4. Learned counsel, reiterating the pleaded facts and grounds of the writ application, has emphatically, argued that the action of the respondents in depriving the petitioners from participation in the Phase-II of the examination to the post of Junior Assistant, is not only illegal and arbitrary but, is also contrary to the view already expressed in somewhat similar factual matrix in a batch of writ applications, lead case beingSBCWP No.2608/2012 (Devender Singh Chauhan v. Rajasthan Public Service Commission, Ajmer), decided on 2nd April, 2012.
5. The counsel further asserted that the petitioners could not have been precluded of their participation in the Phase-II of the recruitment process for there was no such condition stipulated in the advertisement, as would be evident from column No.8, with reference to the post of 'Junior Assistant', wherein the note, in no uncertain terms provided that the candidates securing minimum 40% marks in Phase-I, shall be admitted to the Phase-II.
6. According to the learned counsel, there was no condition of minimum 40% pass marks in each Section as detailed out in the general conditions of the Advertisement. Further, the Scheme and Syllabus of the competitive examination for the post of Junior Assistant did not make such a stipulation in the explanation notes as would be evident from note No.5, which contemplated eligibility of minimum 40% marks only, in the Phase-I for the purpose of admission to Phase-II examination. Hence, the action of the respondent deserves to be declared illegal and invalid in the eye of law.
7. In response to the notice of the writ application, the respondent (RIICO) has filed its counter affidavit pleading that the condition of minimum 40% marks, as a criteria, in each Section, was specifically stipulated in the advertisement under the general guidelines, which unmistakably detailed out the fact that the minimum pass marks of 40% in each Section was the essential requirement.
8. Learned counsel for the respondent-RIICO, reiterating the stand in the counter affidavit asserted that the candidates were instructed to carefully go through the instructions/guidelines made available on the website of RIICO i.e. www.riicorecruitment.org, for Examination Fee, last date of submission of application forms, Educational Qualification and other eligibility conditions as well as other information.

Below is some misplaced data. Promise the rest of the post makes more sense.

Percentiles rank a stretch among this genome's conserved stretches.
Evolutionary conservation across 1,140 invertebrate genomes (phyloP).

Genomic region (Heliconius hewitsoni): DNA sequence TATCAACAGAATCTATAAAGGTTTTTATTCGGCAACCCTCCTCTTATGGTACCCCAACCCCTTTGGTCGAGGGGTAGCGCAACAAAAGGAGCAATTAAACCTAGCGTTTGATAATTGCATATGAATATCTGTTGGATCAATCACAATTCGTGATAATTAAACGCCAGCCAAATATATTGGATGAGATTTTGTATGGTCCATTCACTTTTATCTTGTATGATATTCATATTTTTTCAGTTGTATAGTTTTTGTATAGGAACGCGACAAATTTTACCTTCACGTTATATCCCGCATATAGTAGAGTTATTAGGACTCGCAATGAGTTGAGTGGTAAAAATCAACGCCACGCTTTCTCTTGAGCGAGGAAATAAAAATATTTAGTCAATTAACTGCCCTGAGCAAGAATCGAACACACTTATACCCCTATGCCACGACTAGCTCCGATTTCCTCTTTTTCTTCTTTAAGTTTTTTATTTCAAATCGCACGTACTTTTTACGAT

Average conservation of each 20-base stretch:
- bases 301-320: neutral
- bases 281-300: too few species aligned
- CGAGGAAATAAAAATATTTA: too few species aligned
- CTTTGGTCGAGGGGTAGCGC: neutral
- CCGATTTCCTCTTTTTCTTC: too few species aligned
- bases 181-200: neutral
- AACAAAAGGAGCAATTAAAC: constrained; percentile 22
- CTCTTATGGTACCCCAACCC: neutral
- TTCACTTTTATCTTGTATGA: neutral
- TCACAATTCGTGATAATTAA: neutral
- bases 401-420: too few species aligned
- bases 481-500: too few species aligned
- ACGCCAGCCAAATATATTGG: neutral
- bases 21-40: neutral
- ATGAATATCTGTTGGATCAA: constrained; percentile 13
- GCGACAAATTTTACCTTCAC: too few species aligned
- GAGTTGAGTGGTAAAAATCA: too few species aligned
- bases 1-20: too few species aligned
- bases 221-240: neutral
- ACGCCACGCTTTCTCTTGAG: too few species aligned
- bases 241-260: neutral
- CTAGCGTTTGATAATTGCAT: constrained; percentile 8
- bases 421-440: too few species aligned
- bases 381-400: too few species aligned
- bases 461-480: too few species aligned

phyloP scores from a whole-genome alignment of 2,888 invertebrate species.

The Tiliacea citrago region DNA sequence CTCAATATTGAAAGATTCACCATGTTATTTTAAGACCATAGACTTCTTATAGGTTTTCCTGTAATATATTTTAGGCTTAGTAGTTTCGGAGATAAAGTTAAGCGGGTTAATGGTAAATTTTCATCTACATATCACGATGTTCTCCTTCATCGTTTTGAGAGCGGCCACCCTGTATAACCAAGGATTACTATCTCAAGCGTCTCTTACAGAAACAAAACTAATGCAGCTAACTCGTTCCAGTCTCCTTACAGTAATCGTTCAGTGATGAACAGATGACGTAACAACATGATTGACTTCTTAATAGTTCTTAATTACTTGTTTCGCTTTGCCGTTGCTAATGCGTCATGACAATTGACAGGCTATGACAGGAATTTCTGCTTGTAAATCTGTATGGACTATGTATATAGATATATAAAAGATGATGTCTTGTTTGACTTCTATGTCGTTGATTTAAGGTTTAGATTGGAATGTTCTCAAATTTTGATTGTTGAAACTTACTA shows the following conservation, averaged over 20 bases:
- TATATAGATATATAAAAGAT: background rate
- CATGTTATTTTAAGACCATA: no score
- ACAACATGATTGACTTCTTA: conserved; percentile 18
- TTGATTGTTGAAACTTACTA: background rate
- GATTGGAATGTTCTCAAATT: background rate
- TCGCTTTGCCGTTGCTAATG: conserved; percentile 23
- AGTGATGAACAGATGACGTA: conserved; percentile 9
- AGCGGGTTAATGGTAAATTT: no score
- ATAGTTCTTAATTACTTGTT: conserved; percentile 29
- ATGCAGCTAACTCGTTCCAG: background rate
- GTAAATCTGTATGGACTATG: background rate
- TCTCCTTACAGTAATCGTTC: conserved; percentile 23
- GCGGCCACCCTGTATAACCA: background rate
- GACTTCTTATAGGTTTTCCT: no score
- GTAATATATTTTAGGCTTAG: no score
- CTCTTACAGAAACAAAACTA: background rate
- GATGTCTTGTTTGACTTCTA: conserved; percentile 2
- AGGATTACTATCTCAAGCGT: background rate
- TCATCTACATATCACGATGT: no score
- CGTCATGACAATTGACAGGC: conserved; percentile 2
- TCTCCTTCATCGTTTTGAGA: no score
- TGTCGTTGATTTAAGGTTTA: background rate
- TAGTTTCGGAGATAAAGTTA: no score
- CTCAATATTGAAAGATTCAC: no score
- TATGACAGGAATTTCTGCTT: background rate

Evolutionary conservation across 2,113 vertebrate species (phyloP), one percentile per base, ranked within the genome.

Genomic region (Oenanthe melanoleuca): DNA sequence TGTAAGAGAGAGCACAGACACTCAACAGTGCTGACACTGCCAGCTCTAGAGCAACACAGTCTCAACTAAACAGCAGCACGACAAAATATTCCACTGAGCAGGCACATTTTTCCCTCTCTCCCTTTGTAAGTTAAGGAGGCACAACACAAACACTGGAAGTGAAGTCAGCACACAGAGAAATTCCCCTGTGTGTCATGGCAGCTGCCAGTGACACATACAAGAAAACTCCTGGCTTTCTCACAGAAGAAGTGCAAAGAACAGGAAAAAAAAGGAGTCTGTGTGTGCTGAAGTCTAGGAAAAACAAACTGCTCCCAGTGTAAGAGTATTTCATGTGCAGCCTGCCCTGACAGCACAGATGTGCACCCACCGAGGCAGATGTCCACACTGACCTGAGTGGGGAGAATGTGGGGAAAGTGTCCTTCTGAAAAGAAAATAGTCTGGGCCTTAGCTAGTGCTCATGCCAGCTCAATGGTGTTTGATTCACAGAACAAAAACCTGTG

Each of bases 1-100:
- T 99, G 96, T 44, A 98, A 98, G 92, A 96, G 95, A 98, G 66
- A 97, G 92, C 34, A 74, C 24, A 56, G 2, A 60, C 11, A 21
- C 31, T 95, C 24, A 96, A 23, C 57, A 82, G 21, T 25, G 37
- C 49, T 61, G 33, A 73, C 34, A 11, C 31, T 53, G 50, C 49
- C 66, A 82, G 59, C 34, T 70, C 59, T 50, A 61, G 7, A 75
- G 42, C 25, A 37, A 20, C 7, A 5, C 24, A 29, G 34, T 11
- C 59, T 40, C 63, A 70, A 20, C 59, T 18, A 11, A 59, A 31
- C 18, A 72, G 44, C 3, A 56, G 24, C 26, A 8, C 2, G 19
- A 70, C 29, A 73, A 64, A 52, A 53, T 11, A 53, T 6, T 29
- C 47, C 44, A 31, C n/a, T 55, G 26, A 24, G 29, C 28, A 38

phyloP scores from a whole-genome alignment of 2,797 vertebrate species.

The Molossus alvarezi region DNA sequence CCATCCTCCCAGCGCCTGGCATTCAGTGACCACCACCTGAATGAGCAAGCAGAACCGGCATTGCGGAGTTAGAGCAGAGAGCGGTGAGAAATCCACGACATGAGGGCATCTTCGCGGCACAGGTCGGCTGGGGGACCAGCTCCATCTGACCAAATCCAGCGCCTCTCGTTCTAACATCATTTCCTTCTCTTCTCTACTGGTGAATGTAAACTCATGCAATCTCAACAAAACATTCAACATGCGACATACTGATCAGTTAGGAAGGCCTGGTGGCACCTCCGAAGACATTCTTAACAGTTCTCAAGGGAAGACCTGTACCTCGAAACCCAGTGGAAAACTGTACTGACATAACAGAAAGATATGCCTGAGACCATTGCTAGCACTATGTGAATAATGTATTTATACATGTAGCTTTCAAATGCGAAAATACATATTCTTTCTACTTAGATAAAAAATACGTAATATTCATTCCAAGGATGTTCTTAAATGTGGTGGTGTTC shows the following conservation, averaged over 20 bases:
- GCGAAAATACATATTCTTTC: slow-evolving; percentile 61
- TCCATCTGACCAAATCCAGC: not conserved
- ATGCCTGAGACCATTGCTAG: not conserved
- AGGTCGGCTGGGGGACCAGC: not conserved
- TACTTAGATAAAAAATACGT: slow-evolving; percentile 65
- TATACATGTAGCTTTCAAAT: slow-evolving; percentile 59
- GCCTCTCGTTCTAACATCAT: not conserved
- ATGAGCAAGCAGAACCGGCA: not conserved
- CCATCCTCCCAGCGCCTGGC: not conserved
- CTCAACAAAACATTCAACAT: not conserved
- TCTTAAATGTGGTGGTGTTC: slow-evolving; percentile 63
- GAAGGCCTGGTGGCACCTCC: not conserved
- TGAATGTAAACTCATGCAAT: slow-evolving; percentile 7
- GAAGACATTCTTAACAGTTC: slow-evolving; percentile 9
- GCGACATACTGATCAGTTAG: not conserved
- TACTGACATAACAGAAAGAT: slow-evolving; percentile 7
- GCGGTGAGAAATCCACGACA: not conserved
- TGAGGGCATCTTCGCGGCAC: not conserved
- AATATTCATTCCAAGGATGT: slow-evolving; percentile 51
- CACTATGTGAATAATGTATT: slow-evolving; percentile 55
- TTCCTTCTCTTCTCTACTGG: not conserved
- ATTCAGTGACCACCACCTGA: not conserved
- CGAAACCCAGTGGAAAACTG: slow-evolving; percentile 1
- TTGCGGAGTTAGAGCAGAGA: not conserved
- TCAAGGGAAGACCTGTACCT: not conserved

9. According to the learned counsel for RIICO, the requirement of minimum 40% marks in each Section was specifically incorporated in Clause 3, which was very much loud and clear without any confusion and left no room for any misunderstanding. Moreover, Clause 2 spelt out in unequivocal terms that Part-I, will contain questions from different Sections, with the number of questions detailed out therein as well and the minimum pass marks of 40% for each Section, was the essential requirement to be eligible for further participation in the recruitment process in Phase-II.
10. Learned counsel for the respondent-RIICO, inviting the attention of this Court to the instructions for the candidates for examination 2014, specifically pointed out in Clause 6 and 7 of the instructions for each of the paper, also contemplated the fact that minimum pass marks for each section shall be 40% of the maximum marks of that section.
11. I have heard the learned counsel for the parties and with their assistance perused the materials available on record as well as gave my thoughtful consideration to the rival submissions at Bar.
12. Indisputably, the petitioners participated in the recruitment process and wrote examination of Phase-I but, failed to secure minimum 40% marks in Section D, and for that they were precluded from participation in the Phase-II. At this juncture, it will be relevant to consider the Syllabus and General Guidelines of the recruitment examination for the year 2014, which reads thus:
"Syllabus & General Guidelines of the Recruitment Examination for Staff In RIICO
1. For each post recruitment examination will be conducted as per scheduled declared.